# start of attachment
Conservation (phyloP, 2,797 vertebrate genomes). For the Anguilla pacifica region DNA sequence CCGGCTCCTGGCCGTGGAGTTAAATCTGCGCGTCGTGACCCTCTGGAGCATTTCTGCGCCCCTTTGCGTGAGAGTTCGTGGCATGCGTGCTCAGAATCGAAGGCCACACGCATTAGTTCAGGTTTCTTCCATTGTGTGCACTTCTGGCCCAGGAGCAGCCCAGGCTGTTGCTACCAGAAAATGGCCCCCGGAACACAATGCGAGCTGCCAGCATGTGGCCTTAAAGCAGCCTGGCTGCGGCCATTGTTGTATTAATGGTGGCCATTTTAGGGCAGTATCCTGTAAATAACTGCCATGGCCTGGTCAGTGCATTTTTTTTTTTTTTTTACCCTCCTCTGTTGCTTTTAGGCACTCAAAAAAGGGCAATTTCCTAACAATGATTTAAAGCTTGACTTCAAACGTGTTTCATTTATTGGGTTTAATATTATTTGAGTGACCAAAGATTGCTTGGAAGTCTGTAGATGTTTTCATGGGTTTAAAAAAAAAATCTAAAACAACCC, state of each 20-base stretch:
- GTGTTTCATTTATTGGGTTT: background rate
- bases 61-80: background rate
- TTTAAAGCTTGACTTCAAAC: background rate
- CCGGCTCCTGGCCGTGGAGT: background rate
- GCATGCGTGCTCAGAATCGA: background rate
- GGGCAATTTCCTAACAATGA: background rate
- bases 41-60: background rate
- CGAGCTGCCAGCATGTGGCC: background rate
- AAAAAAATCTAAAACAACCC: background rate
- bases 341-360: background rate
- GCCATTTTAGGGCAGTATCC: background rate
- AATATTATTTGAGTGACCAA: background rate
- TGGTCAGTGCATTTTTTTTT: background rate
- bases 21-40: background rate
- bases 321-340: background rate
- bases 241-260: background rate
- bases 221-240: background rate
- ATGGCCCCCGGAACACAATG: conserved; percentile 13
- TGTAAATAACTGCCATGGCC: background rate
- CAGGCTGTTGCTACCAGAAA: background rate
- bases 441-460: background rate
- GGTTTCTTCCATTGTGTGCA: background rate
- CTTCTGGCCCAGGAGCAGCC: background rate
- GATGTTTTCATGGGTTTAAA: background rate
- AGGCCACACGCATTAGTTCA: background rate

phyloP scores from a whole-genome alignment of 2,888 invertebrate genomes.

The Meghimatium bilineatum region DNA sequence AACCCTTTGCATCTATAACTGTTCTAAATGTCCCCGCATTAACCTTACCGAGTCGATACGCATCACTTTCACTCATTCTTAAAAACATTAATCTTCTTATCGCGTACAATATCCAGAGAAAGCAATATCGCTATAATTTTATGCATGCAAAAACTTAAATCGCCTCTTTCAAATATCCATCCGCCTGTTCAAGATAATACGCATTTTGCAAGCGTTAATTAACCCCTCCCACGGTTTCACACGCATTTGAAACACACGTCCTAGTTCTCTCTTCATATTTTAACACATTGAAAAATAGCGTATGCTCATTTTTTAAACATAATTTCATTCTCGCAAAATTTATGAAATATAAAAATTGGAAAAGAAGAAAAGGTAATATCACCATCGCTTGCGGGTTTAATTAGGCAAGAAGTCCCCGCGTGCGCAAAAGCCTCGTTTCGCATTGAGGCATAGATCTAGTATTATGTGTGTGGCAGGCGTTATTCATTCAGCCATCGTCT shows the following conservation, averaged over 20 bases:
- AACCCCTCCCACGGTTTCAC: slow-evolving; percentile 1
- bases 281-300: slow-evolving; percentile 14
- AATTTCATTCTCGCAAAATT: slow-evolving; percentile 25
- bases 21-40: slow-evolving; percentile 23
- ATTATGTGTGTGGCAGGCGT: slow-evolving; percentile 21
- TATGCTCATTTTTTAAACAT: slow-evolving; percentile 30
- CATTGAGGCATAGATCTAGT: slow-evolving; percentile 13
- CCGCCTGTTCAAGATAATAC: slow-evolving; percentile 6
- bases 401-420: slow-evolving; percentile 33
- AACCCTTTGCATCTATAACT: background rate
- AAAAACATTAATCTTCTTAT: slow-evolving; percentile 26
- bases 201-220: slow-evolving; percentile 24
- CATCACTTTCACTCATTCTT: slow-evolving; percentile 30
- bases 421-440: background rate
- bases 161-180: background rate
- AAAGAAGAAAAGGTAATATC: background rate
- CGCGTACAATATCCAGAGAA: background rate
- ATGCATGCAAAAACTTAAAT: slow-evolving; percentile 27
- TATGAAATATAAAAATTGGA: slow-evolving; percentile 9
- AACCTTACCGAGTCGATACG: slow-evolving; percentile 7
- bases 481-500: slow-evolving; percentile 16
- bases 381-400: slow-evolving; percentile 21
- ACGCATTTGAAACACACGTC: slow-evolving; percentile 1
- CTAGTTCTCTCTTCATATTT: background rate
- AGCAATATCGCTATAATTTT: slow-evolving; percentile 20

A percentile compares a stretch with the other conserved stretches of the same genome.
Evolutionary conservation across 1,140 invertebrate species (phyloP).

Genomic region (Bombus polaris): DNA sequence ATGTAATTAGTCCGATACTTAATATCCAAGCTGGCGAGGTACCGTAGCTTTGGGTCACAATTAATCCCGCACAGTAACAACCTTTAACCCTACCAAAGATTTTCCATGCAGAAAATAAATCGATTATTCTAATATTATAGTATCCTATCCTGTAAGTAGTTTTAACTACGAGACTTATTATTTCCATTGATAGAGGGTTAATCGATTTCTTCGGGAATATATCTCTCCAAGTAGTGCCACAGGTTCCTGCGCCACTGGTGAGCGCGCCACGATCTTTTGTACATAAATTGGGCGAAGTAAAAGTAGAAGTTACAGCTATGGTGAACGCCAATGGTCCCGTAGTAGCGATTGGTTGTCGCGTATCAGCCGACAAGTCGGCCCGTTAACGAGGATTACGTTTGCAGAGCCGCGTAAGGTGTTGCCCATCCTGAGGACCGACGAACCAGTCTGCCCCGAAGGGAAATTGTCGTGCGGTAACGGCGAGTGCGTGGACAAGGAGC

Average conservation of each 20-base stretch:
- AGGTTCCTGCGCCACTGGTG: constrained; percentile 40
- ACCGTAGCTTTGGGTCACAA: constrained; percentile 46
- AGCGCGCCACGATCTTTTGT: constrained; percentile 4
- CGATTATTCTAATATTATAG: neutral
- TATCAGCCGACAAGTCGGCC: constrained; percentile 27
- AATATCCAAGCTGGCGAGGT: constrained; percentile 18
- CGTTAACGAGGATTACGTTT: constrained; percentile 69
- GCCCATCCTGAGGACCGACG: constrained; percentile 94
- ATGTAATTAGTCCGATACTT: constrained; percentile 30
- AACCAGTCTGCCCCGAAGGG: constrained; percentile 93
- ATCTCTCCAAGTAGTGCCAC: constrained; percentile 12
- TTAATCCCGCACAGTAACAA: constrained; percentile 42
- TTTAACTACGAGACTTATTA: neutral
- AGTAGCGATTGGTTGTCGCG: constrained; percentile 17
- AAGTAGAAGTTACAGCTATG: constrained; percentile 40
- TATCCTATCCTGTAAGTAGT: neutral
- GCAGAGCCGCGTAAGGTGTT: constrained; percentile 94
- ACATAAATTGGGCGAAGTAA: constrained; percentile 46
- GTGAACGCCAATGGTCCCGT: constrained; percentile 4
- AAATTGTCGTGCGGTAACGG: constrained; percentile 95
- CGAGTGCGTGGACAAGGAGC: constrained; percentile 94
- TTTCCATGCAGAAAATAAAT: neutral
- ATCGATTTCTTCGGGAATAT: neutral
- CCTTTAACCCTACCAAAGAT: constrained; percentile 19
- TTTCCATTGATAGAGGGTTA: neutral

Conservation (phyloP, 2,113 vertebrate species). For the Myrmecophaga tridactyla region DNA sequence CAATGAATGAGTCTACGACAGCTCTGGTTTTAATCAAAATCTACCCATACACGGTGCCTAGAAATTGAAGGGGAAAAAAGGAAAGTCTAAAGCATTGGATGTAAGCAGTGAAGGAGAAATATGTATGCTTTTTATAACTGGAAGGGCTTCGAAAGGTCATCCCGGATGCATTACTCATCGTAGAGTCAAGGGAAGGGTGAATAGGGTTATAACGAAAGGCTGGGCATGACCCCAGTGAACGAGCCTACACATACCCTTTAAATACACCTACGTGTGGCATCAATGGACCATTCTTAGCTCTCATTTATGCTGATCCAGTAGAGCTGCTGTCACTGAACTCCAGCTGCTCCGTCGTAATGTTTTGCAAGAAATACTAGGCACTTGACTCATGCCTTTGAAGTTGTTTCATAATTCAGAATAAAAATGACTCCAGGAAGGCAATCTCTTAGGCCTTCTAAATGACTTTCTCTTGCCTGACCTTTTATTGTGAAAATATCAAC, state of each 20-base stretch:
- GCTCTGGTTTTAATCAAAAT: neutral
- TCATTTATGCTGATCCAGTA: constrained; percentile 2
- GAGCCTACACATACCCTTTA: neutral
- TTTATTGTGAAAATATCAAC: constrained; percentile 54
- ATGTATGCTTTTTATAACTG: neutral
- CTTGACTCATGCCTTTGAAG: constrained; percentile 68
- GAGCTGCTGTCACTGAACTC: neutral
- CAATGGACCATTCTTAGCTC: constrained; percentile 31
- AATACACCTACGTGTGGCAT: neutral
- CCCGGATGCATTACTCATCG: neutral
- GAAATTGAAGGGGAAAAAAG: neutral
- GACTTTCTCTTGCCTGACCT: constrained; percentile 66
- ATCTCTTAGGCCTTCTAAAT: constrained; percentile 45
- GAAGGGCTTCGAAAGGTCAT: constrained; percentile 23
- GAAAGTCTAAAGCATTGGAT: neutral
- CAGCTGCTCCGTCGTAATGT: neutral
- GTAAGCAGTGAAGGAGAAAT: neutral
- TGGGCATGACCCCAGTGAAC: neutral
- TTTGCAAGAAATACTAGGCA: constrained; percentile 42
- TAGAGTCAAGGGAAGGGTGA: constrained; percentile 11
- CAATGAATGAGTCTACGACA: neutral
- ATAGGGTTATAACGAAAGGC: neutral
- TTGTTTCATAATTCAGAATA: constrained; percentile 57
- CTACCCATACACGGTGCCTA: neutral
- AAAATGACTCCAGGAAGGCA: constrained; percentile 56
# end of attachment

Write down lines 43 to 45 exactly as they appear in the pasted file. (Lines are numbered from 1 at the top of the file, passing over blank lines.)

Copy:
- bases 161-180: background rate
- AAAGAAGAAAAGGTAATATC: background rate
- CGCGTACAATATCCAGAGAA: background rate